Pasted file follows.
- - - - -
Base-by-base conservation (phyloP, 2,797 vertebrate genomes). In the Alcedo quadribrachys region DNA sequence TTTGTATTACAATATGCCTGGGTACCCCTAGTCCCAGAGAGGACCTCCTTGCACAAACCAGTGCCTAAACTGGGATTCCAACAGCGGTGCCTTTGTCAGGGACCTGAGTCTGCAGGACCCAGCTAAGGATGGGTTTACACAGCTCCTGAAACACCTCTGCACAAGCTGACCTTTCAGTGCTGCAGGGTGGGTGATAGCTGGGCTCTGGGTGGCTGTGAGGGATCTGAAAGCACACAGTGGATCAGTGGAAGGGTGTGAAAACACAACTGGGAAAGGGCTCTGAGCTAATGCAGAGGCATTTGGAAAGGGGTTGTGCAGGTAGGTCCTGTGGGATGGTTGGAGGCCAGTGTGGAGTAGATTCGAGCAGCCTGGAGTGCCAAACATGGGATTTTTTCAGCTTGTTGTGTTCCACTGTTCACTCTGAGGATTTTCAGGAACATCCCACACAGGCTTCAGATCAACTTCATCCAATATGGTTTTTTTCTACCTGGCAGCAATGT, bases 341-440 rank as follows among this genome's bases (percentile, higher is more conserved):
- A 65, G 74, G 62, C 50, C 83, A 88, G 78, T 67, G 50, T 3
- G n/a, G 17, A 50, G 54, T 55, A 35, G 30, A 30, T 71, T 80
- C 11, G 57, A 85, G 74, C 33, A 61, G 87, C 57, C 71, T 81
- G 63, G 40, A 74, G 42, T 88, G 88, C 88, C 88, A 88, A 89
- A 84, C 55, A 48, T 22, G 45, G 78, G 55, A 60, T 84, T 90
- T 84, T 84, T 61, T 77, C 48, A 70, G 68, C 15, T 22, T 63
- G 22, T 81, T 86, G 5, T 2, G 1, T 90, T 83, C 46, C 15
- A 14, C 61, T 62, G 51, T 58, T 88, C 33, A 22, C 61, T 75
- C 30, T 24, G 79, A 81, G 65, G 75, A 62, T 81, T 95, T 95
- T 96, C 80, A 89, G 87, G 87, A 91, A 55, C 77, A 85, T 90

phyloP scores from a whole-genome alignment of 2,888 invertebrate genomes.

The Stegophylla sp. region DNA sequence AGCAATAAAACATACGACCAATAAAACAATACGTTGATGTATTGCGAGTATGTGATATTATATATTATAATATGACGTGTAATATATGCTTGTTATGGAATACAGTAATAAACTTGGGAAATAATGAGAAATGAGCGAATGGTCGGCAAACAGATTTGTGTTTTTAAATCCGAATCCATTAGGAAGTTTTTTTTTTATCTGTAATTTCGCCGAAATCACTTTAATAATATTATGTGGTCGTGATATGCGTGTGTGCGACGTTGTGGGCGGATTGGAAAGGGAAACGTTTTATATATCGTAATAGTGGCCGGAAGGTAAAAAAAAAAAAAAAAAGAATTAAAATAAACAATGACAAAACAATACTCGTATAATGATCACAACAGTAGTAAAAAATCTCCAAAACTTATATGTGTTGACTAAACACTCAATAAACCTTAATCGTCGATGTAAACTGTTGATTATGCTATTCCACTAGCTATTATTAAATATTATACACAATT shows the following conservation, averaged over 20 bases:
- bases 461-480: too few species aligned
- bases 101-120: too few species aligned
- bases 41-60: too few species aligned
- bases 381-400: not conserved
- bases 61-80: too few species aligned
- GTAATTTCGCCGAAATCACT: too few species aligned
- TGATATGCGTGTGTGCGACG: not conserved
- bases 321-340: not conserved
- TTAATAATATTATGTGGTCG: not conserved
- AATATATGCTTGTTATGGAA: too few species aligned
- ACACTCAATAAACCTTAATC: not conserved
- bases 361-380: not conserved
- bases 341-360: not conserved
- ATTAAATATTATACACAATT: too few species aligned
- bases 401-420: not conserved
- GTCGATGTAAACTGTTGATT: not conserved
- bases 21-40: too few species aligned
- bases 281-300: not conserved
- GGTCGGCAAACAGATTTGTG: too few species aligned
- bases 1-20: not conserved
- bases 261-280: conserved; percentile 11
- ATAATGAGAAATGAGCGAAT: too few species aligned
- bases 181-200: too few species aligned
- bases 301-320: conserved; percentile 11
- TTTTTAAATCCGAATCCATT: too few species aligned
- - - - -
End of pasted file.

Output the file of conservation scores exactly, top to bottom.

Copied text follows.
Base-by-base conservation (phyloP, 2,797 vertebrate genomes). In the Alcedo quadribrachys region DNA sequence TTTGTATTACAATATGCCTGGGTACCCCTAGTCCCAGAGAGGACCTCCTTGCACAAACCAGTGCCTAAACTGGGATTCCAACAGCGGTGCCTTTGTCAGGGACCTGAGTCTGCAGGACCCAGCTAAGGATGGGTTTACACAGCTCCTGAAACACCTCTGCACAAGCTGACCTTTCAGTGCTGCAGGGTGGGTGATAGCTGGGCTCTGGGTGGCTGTGAGGGATCTGAAAGCACACAGTGGATCAGTGGAAGGGTGTGAAAACACAACTGGGAAAGGGCTCTGAGCTAATGCAGAGGCATTTGGAAAGGGGTTGTGCAGGTAGGTCCTGTGGGATGGTTGGAGGCCAGTGTGGAGTAGATTCGAGCAGCCTGGAGTGCCAAACATGGGATTTTTTCAGCTTGTTGTGTTCCACTGTTCACTCTGAGGATTTTCAGGAACATCCCACACAGGCTTCAGATCAACTTCATCCAATATGGTTTTTTTCTACCTGGCAGCAATGT, bases 341-440 rank as follows among this genome's bases (percentile, higher is more conserved):
- A 65, G 74, G 62, C 50, C 83, A 88, G 78, T 67, G 50, T 3
- G n/a, G 17, A 50, G 54, T 55, A 35, G 30, A 30, T 71, T 80
- C 11, G 57, A 85, G 74, C 33, A 61, G 87, C 57, C 71, T 81
- G 63, G 40, A 74, G 42, T 88, G 88, C 88, C 88, A 88, A 89
- A 84, C 55, A 48, T 22, G 45, G 78, G 55, A 60, T 84, T 90
- T 84, T 84, T 61, T 77, C 48, A 70, G 68, C 15, T 22, T 63
- G 22, T 81, T 86, G 5, T 2, G 1, T 90, T 83, C 46, C 15
- A 14, C 61, T 62, G 51, T 58, T 88, C 33, A 22, C 61, T 75
- C 30, T 24, G 79, A 81, G 65, G 75, A 62, T 81, T 95, T 95
- T 96, C 80, A 89, G 87, G 87, A 91, A 55, C 77, A 85, T 90

phyloP scores from a whole-genome alignment of 2,888 invertebrate genomes.

The Stegophylla sp. region DNA sequence AGCAATAAAACATACGACCAATAAAACAATACGTTGATGTATTGCGAGTATGTGATATTATATATTATAATATGACGTGTAATATATGCTTGTTATGGAATACAGTAATAAACTTGGGAAATAATGAGAAATGAGCGAATGGTCGGCAAACAGATTTGTGTTTTTAAATCCGAATCCATTAGGAAGTTTTTTTTTTATCTGTAATTTCGCCGAAATCACTTTAATAATATTATGTGGTCGTGATATGCGTGTGTGCGACGTTGTGGGCGGATTGGAAAGGGAAACGTTTTATATATCGTAATAGTGGCCGGAAGGTAAAAAAAAAAAAAAAAAGAATTAAAATAAACAATGACAAAACAATACTCGTATAATGATCACAACAGTAGTAAAAAATCTCCAAAACTTATATGTGTTGACTAAACACTCAATAAACCTTAATCGTCGATGTAAACTGTTGATTATGCTATTCCACTAGCTATTATTAAATATTATACACAATT shows the following conservation, averaged over 20 bases:
- bases 461-480: too few species aligned
- bases 101-120: too few species aligned
- bases 41-60: too few species aligned
- bases 381-400: not conserved
- bases 61-80: too few species aligned
- GTAATTTCGCCGAAATCACT: too few species aligned
- TGATATGCGTGTGTGCGACG: not conserved
- bases 321-340: not conserved
- TTAATAATATTATGTGGTCG: not conserved
- AATATATGCTTGTTATGGAA: too few species aligned
- ACACTCAATAAACCTTAATC: not conserved
- bases 361-380: not conserved
- bases 341-360: not conserved
- ATTAAATATTATACACAATT: too few species aligned
- bases 401-420: not conserved
- GTCGATGTAAACTGTTGATT: not conserved
- bases 21-40: too few species aligned
- bases 281-300: not conserved
- GGTCGGCAAACAGATTTGTG: too few species aligned
- bases 1-20: not conserved
- bases 261-280: conserved; percentile 11
- ATAATGAGAAATGAGCGAAT: too few species aligned
- bases 181-200: too few species aligned
- bases 301-320: conserved; percentile 11
- TTTTTAAATCCGAATCCATT: too few species aligned